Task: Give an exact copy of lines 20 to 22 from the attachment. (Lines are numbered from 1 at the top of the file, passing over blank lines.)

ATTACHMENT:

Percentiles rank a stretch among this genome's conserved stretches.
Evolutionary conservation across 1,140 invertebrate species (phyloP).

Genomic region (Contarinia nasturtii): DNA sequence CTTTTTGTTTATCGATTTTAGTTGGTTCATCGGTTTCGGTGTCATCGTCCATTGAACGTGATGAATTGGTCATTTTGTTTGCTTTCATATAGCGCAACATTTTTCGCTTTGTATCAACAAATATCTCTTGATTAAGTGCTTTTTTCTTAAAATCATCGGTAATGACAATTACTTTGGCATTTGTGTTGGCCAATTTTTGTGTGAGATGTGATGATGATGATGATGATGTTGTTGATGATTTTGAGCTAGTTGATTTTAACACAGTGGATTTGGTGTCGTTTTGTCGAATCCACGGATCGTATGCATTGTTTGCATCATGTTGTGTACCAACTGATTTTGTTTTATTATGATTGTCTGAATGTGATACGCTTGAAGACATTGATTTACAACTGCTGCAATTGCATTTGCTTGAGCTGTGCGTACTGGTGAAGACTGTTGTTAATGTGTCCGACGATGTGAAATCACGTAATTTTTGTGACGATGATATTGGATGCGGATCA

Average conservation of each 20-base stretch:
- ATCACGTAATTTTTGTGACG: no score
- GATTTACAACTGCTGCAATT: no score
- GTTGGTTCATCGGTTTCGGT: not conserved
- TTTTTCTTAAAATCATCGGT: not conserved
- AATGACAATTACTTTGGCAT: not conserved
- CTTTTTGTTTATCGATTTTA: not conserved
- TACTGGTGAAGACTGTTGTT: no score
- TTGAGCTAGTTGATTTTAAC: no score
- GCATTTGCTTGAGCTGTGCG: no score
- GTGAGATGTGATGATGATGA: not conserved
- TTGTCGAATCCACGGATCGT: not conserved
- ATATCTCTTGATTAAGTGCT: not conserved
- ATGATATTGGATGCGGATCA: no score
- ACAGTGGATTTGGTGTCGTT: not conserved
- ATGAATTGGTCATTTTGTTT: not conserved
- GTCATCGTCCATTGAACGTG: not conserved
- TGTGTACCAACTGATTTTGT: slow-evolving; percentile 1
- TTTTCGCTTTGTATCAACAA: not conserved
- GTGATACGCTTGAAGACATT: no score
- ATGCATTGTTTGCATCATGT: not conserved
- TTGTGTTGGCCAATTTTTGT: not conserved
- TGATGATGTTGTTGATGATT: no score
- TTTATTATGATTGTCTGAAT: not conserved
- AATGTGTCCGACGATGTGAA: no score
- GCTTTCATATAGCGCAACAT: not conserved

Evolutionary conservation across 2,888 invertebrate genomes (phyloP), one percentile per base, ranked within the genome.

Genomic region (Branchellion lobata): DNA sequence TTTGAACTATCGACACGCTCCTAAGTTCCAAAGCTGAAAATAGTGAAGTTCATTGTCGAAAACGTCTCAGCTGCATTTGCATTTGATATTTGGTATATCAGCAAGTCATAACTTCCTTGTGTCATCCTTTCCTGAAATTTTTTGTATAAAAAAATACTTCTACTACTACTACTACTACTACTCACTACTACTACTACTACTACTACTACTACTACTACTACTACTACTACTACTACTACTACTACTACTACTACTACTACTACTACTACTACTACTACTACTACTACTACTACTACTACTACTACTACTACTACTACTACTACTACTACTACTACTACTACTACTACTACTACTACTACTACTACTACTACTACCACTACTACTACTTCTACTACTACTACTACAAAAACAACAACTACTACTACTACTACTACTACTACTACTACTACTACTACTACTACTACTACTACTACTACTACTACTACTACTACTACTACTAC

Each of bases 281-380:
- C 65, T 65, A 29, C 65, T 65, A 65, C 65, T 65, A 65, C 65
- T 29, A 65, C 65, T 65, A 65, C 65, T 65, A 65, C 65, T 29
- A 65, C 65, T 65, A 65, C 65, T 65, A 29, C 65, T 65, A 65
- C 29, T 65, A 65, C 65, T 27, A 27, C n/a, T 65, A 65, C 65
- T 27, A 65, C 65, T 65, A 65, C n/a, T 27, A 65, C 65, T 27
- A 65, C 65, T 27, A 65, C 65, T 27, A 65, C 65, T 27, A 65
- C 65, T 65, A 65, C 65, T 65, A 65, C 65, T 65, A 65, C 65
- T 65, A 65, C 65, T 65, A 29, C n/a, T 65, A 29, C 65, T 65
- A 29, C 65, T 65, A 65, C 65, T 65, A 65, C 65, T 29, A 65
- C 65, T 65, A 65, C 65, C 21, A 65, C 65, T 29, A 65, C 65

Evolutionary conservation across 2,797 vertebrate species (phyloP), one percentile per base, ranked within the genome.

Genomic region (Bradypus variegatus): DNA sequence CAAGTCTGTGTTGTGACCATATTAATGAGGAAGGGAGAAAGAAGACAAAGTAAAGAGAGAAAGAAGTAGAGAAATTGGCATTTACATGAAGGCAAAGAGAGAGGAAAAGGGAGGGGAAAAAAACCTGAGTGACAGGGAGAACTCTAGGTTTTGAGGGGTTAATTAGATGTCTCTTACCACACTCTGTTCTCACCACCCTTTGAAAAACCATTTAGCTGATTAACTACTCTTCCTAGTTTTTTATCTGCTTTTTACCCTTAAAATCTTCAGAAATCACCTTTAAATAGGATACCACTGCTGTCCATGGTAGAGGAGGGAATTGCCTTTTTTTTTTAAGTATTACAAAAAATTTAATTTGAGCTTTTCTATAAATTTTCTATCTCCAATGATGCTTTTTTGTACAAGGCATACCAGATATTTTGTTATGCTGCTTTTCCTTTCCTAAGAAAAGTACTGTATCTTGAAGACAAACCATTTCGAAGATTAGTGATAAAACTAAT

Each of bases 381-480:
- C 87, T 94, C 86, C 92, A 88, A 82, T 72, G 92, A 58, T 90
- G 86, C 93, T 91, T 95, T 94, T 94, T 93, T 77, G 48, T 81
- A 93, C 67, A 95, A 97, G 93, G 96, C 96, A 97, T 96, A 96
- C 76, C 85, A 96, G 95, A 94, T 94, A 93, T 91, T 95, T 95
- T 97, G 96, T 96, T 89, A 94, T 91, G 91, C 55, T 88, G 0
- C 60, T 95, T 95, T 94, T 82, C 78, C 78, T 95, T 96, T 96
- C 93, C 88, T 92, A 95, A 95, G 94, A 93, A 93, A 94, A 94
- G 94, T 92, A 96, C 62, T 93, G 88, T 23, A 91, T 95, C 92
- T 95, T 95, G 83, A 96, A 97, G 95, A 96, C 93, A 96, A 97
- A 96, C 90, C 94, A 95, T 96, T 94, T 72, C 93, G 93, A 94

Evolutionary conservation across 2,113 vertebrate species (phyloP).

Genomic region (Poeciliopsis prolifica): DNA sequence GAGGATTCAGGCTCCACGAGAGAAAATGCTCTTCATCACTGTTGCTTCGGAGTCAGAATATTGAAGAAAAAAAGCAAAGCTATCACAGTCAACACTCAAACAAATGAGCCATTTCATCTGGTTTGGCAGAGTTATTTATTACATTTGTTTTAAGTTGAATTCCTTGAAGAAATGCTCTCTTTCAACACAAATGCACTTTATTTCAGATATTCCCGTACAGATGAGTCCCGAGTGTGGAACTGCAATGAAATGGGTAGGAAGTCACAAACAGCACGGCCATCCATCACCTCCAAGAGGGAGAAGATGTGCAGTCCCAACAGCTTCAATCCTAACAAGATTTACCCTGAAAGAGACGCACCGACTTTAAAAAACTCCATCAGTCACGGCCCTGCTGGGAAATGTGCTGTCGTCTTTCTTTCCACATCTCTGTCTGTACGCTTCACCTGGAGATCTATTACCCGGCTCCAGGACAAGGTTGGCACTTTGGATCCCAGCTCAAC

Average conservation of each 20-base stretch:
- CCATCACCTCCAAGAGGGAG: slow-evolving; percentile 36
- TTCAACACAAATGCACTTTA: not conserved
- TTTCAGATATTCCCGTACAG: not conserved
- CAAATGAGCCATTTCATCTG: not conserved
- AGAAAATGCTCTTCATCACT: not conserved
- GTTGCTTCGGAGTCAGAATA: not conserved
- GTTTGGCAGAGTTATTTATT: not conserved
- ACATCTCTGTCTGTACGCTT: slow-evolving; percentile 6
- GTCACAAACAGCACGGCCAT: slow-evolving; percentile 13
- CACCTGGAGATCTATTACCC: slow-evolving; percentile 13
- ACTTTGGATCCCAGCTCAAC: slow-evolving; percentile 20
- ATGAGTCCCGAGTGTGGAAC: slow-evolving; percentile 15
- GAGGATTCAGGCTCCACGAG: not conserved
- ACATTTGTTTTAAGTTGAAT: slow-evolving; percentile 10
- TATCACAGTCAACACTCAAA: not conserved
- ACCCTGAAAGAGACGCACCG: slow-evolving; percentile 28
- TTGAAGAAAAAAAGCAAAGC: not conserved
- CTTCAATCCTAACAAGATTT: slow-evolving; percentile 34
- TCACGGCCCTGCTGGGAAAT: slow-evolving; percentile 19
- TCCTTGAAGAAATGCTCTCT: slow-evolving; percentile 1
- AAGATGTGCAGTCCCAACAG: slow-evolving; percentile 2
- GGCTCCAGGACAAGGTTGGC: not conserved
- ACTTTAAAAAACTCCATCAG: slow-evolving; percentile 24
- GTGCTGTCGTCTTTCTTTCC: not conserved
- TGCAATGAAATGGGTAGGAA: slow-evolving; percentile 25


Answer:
- GTCATCGTCCATTGAACGTG: not conserved
- TGTGTACCAACTGATTTTGT: slow-evolving; percentile 1
- TTTTCGCTTTGTATCAACAA: not conserved